Interview With The Star Newspaper

The Chancellor, Dr Manu Chandaria, speaks to Ramadhan Rajab of The Star Newspaper, about wealth creation for the country, education, EAC integration and reasons for his philanthropic work.

Tell us a bit about Manu Chandaria.

I am looking after the family businesses in East Africa, but I also participate in supervising family business in 11 countries in East and Southern Coast of Africa starting from Ethiopia to South Africa. My family is made up of 65 members who operate from London, Geneva, Nairobi, Singapore to Toronto where the families live and our businesses are spread over 40 countries in the world.

What do these companies deal with?

I chair Mabati Rolling Mills Ltd, Kaluworks Ltd in Kenya, Alaf Ltd in Tanzania and Uganda Baati Ltd in Uganda. These are flagship companies of the group in East Africa.

How did you start your first business and when was this?

Ours is a family business. I came back to Mombasa after my masters degree in engineering at an USA University in 1955. My brother and two cousins, Keshav, Kantiand Kapoor, with various educational backgrounds also returned to Mombasa. Our family had two businesses, one in Nairobi providing wholesale services to many retail shops throughout Kenya. The second business was Kaluworks plant in Mombasa. It was established in 1929 and was the major supplier of aluminium pots and pans in Kenya and Tanganyika till World War Two. Over the years other younger members of the family finished their education in UK and or United States also joined the business. It was a small business with only 40 employees and five members of the family. When we came back after our education, we were of two minds, of starting our own business or work in the family business. After considering our parents who gave us the opportunity to go to the university for higher education, who had struggled after settling down in Kenya since 1915, we felt we could not disappoint them and ruin their dreams. We should join them and grow the business. Under the guidance of my two elder brothers Devchand and Ratilal we all put our effort to grow the small company and within the first five years we had five hundred people working. By 1958 Kaluworks had 800 people working. After independence we had to set up our companies in separate countries. We started with Tanganyika and subsequently got ourselves established in Uganda, Zambia, Ethiopia and Burundi. By 1965 we became an East African group with manufacturing facility in six countries. After our success in neighbouring countries, we felt that if we can do this in this region, then why we could not venture outside the region. Some members of the family were sent to UK, and Switzerland, others were sent to Singapore and Canada and today we are in 40 countries manufacturing. Today we have the fourth generation involved in business. It took lot of efforts and planning and being a joint family it was possible.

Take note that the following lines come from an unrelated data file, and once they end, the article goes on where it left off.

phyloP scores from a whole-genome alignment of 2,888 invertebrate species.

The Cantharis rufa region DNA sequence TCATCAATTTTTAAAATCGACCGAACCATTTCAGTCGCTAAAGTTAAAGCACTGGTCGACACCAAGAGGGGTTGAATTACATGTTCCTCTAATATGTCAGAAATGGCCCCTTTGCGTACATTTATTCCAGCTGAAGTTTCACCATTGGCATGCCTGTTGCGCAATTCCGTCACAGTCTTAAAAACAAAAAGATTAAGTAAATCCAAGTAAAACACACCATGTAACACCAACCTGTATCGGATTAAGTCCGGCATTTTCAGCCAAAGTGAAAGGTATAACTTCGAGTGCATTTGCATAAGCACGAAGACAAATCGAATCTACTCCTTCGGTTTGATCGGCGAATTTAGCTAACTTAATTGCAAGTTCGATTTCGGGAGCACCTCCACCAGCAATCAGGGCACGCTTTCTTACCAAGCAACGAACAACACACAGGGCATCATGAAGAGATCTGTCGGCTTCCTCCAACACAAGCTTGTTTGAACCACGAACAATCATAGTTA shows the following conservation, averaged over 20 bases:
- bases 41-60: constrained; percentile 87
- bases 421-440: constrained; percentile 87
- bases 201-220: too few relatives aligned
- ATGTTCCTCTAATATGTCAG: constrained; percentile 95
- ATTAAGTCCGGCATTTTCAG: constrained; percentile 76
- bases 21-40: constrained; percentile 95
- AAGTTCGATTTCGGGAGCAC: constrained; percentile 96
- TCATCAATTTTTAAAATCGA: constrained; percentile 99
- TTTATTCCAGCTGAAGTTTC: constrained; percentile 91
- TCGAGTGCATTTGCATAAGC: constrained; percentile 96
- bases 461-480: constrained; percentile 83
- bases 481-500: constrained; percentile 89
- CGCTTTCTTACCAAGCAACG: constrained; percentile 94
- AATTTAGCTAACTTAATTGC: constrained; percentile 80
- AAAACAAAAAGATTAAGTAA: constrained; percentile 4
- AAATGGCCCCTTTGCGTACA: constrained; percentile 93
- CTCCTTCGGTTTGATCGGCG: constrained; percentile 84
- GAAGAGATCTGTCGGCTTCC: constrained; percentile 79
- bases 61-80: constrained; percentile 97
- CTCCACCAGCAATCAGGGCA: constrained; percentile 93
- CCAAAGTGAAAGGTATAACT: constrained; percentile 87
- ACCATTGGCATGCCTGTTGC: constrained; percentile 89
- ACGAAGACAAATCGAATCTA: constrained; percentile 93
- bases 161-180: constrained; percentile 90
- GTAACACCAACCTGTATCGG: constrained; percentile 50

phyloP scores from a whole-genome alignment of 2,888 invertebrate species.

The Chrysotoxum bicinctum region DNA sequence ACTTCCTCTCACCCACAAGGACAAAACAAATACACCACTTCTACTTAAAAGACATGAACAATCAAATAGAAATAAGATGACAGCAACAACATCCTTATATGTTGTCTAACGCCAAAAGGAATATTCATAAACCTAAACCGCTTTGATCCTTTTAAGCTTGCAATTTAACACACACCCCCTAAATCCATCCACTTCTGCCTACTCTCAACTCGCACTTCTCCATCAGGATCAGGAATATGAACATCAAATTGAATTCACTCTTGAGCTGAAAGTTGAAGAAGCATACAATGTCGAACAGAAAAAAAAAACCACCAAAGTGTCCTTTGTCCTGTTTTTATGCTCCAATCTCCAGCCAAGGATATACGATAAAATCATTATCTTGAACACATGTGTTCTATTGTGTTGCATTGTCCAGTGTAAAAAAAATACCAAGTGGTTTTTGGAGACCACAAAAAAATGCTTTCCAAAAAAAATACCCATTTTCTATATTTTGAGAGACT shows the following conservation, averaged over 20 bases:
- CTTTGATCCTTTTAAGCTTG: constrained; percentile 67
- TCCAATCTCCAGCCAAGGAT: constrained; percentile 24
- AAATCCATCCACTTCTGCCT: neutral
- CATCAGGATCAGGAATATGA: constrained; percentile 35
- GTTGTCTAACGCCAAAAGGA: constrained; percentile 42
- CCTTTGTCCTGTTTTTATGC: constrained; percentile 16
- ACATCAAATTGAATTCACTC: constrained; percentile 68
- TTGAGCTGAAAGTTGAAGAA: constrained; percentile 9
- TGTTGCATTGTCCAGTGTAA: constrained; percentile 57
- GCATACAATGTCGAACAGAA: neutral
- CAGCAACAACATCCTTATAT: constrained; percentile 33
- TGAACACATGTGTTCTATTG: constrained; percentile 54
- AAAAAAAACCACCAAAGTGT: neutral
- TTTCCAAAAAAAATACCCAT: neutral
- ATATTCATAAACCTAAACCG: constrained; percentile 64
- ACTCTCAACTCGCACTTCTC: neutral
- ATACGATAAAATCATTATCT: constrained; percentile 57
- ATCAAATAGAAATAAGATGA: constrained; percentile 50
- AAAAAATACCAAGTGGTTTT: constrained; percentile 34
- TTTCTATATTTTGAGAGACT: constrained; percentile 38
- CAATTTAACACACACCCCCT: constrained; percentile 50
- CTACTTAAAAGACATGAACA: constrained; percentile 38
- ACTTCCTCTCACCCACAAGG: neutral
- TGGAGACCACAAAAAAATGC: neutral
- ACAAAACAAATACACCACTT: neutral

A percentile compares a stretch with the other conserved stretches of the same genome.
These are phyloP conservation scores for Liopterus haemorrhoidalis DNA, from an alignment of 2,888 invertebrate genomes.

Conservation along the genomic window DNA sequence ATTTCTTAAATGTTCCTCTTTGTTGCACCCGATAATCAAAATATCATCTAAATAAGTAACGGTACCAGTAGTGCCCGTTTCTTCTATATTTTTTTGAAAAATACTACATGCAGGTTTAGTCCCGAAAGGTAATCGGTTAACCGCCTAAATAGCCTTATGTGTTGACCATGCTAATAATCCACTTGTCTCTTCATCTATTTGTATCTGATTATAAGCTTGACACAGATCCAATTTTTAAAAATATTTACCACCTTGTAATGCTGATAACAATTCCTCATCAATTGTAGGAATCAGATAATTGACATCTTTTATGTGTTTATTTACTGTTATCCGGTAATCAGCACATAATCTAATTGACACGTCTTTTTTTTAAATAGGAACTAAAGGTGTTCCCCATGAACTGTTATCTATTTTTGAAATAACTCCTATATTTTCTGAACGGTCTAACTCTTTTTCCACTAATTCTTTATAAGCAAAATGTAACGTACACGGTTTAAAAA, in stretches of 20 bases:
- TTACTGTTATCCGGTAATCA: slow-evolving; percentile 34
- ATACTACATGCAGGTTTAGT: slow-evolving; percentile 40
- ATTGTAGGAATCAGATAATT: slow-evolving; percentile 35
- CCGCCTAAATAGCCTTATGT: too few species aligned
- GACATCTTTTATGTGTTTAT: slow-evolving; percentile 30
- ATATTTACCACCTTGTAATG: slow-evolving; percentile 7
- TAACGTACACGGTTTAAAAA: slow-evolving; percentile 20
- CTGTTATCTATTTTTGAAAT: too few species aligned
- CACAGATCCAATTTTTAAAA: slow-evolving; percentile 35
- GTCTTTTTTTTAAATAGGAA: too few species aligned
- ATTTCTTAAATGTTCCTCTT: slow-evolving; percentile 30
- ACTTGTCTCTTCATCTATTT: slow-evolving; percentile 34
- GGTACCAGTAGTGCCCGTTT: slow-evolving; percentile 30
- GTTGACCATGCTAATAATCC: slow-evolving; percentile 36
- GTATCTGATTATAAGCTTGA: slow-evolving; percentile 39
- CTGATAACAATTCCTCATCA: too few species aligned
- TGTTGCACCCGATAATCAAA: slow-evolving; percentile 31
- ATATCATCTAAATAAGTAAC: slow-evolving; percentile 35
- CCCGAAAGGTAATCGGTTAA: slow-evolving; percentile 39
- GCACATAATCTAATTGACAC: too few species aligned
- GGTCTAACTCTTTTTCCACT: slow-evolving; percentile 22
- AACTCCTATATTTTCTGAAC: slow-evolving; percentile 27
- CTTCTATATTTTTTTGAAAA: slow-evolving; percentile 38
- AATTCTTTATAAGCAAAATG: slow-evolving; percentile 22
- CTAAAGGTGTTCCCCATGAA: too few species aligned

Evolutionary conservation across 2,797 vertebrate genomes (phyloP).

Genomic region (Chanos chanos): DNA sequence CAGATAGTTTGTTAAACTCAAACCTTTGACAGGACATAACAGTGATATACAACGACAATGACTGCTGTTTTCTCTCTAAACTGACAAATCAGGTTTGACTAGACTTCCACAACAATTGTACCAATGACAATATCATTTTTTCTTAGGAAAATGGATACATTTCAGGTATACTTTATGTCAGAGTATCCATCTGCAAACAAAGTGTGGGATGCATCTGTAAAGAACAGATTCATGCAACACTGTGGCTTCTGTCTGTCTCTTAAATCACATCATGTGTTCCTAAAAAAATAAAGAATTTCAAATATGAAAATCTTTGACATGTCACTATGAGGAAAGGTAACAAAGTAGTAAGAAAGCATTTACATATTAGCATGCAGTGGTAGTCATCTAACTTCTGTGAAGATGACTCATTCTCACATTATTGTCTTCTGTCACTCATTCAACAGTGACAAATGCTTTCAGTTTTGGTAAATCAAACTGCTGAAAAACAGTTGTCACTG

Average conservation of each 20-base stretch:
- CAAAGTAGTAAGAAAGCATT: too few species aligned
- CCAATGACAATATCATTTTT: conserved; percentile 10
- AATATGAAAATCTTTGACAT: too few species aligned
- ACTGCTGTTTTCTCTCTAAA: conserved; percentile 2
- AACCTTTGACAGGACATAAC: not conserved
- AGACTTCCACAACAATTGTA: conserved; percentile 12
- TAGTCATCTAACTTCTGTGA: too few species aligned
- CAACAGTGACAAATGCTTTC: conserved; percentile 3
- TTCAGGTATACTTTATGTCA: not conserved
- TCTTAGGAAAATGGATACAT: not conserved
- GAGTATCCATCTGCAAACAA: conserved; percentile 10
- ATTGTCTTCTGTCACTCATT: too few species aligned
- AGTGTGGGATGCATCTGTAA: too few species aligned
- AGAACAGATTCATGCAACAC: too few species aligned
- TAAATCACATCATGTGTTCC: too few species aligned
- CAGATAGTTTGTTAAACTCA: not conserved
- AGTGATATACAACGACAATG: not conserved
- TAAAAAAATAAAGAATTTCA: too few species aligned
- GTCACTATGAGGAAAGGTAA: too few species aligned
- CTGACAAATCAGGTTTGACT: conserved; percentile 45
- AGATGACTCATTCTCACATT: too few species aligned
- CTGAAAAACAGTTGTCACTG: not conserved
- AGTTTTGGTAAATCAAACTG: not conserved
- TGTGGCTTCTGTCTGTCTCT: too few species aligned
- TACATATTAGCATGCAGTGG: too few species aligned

Tell us a bit about your family, and how you met your wife?